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Dave Green's Read Alerts

My hobbies include just about anything, really...except reading, I hate reading! Kidding of course, reading is my favorite hobby! I love not only reading, but creative writing as well. I'm currently working on a novel about a group of paranormal social workers who try to help creatures like themselves cope with being different while also protecting humanity from the more malevolent beings. Other hobbies include music, yoga, comedy clubs, movies, and video games. I read from just about any genre, but my favorites are fantasy/urban fantasy, mystery, science fiction, and graphic novels (that's what us comic-book geeks call them to try to sound more sophisticated). In my secret identity, I work as an accountant for a nonprofit organization . I know...accounting and creative writing don't exactly go together...what can I say, I'm full of contradictions! My rating system: 5 STARS - I absolutely loved this book! I couldn't wait to finish it, yet I also never wanted it to end! 4 STARS - I liked this book an awful lot! It would have been perfect, except for some minor issue or issues that detracted from my overall enjoyment. 3 STARS - I liked this book, but found it somewhat flawed. Probably would not read again, but might still give the author and/or series a second chance. 2 STARS - Overall, a disappointing read for me. It had its moments, but sadly the bad outweighed the good. 1 STAR - I hate the part of my brain that convinced me to read this book!

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Queen and Country: A Gentleman's Game
Greg Rucka
Reblogged from Dave Green's Read Alerts:
Batman Incorporated, Vol. 1: Demon Star - Grant Morrison, Chris Burnham, Frazer Irving, Andres Guinaldo

Batman may be continuing his global war on crime, but villainess Talia is the true Demon Star of this exciting adventure!

Haunted by visions of a world in flames, Bruce Wayne has transformed Batman from a local hero into a global enterprise. Working to recruit Bat-men and Bat-women from all over the globe to protect their countries, Bruce believes he is on the right path to saving the world. But not everyone believes the world should be saved...some feel the people of the world should rise up to save themselves instead of waiting for some self-proclaimed "hero" to rescue them. Thus begins the Leviathan movement, spearheaded by Talia Al Ghul, longtime nemesis of Batman...as well as the mother of his son! With tentacles in every country, Leviathan promises a new world order...a world where everyone has the tools and weapons necessary to fight against their supposed oppressors, and no one ever needs to rely on some costumed vigilante to say the day. And to ensure her dream of a world without heroes, Talia plans to force Batman to make an impossible choice..."Whichever, you choose, the other dies! Decide, your city, or your son!"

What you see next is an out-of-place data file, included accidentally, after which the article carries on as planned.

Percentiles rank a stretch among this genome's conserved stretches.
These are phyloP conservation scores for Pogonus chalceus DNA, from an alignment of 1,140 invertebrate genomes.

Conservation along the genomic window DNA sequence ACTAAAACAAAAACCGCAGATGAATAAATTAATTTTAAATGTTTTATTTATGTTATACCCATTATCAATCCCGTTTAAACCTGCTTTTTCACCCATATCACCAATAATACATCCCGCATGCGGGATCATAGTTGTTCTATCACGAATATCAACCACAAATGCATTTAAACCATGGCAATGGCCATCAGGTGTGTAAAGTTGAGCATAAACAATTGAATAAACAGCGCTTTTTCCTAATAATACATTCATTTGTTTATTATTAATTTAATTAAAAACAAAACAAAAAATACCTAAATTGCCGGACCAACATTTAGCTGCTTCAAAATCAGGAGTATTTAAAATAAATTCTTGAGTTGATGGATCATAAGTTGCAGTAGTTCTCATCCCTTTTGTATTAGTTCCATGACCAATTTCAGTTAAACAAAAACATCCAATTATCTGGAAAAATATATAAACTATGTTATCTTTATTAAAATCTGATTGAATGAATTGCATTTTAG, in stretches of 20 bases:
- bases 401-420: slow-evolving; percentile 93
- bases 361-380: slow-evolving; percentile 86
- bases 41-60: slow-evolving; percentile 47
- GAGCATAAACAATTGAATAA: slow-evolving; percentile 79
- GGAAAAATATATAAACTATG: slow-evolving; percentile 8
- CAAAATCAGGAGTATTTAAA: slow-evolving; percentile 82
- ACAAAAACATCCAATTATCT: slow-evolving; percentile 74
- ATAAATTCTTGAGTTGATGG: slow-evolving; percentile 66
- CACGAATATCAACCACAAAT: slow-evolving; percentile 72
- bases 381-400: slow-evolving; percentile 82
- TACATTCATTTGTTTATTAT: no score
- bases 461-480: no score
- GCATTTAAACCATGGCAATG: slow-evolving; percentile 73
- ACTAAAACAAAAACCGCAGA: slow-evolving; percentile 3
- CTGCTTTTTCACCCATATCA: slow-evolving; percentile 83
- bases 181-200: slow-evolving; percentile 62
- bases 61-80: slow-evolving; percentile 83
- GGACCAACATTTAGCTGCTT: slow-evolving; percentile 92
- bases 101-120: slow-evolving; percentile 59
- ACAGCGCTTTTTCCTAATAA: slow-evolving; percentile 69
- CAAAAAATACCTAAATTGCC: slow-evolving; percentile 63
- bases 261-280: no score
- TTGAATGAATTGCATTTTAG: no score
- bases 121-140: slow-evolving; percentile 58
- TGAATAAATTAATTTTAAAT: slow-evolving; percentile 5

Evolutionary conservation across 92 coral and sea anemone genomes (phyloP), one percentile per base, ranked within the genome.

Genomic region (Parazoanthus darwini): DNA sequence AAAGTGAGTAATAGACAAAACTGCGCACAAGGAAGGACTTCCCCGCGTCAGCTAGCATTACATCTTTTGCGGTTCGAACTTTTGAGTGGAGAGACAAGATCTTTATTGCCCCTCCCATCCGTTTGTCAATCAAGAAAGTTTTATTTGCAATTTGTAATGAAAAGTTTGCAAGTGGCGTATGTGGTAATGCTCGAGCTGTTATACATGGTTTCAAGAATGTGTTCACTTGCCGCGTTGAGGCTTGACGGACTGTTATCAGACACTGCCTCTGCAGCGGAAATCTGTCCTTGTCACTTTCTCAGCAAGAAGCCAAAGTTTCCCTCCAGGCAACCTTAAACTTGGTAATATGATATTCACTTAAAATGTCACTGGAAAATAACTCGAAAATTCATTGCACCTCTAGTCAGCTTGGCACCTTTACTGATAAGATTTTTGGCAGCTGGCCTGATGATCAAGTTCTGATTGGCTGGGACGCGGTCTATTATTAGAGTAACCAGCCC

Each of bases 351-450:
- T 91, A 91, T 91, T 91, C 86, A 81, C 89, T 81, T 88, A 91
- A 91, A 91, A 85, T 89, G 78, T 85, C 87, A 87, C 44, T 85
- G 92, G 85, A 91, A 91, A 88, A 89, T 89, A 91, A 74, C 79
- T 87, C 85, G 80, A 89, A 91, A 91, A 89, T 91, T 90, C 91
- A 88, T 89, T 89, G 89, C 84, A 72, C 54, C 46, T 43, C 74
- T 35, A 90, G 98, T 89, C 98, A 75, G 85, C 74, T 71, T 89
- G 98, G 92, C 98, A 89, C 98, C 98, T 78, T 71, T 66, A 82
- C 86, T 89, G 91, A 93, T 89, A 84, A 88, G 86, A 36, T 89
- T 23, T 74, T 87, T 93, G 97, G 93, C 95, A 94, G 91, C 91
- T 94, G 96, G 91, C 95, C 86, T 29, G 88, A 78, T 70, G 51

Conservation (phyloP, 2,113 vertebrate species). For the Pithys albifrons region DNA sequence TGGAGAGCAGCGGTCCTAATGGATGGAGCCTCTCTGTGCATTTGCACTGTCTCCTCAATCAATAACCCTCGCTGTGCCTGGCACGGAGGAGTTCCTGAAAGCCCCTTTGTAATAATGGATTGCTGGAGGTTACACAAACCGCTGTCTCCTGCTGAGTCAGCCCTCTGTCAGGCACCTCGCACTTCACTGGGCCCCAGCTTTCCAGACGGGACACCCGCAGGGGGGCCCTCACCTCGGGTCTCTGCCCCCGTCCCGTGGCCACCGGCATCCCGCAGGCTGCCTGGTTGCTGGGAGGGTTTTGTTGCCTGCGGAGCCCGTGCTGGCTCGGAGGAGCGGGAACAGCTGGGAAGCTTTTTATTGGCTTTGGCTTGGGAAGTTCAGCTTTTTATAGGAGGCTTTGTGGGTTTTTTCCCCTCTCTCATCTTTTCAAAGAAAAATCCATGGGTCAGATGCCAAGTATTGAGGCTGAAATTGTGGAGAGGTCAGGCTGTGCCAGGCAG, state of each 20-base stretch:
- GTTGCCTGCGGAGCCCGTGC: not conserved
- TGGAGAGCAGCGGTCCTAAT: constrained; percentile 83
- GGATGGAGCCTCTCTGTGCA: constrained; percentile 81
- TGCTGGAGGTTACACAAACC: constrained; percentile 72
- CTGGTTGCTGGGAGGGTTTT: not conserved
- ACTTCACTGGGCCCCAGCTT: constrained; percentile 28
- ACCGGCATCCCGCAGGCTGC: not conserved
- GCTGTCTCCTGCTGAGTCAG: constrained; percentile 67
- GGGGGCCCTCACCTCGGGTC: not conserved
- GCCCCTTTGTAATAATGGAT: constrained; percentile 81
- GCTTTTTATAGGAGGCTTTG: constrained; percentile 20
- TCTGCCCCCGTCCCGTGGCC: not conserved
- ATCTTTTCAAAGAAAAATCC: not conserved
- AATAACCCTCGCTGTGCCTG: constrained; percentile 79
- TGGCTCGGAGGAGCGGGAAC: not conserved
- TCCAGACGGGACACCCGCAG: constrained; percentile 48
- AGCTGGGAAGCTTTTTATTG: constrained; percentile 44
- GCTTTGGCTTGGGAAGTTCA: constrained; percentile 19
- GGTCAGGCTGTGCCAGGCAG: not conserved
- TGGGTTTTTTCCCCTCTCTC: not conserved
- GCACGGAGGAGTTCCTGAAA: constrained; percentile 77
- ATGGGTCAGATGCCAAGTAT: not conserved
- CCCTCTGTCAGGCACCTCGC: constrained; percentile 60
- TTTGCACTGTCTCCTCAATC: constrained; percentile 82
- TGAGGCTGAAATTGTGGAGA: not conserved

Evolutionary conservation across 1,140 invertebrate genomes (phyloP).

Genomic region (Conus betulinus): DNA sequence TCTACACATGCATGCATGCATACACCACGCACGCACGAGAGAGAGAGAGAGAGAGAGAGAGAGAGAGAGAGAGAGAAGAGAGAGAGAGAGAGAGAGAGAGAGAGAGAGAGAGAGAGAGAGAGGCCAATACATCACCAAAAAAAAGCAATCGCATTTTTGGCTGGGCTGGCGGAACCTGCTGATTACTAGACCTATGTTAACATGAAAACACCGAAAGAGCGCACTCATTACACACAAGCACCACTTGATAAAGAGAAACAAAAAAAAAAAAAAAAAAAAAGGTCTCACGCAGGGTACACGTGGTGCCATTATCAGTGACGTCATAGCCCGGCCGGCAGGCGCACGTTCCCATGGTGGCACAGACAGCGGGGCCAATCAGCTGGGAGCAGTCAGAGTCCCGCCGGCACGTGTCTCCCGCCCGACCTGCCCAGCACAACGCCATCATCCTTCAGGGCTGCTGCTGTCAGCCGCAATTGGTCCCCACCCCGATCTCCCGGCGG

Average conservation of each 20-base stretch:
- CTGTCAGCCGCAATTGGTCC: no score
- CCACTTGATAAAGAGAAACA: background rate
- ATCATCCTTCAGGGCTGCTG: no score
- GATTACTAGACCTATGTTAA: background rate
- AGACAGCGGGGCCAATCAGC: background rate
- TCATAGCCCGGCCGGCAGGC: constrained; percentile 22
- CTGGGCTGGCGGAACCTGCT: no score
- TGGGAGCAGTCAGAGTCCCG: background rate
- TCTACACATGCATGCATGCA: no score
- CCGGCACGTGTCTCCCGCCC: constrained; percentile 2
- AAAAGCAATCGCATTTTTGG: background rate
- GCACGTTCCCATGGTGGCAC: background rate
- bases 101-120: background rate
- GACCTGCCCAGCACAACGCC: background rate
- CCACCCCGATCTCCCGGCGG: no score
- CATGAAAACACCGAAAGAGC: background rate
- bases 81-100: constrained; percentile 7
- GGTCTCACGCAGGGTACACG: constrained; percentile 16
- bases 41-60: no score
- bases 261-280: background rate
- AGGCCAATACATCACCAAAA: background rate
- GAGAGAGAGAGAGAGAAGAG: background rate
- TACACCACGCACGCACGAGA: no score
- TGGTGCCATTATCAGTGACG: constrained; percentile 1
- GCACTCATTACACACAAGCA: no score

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"Demon Star" picks up immediately where Batman Inc, Volume One left off. Now, usually when I review a book, I try to focus entirely on that book, but I have to break that rule this time, as I need to give some backstory to properly convey exactly why I enjoyed this book so much. Until fairly recently, I actually considered Talia to be a very uninteresting character. She was introduced back in the Batman comics of the 70s, and at first it seemed like Talia might be full of surprises. While at least 90% of Talia's first appearance relegated her to a damsel-in-distress role (a sexist stereotype that was all too common in comics at that time), she did give readers a nice shock at the very end. Holding a gun to her captor, Dr. Darrk (yes, his name really was Dr. Darrk, comics at that time were not only sexist, they were also pretty corny), Darrk sneered that Talia would never shoot him because she was "far too sweet". Instead of allowing Batman to rescue her for like the 50th time that issue, Talia responded by shooting Darrk in the face, and since killing him once wasn't enough for her, she also pushed him into the path of an oncoming train for good measure! It was a classic moment, as it revealed that Talia was not quite what she seemed...and it also revealed that when Talia wants someone dead, she really, really wants them dead!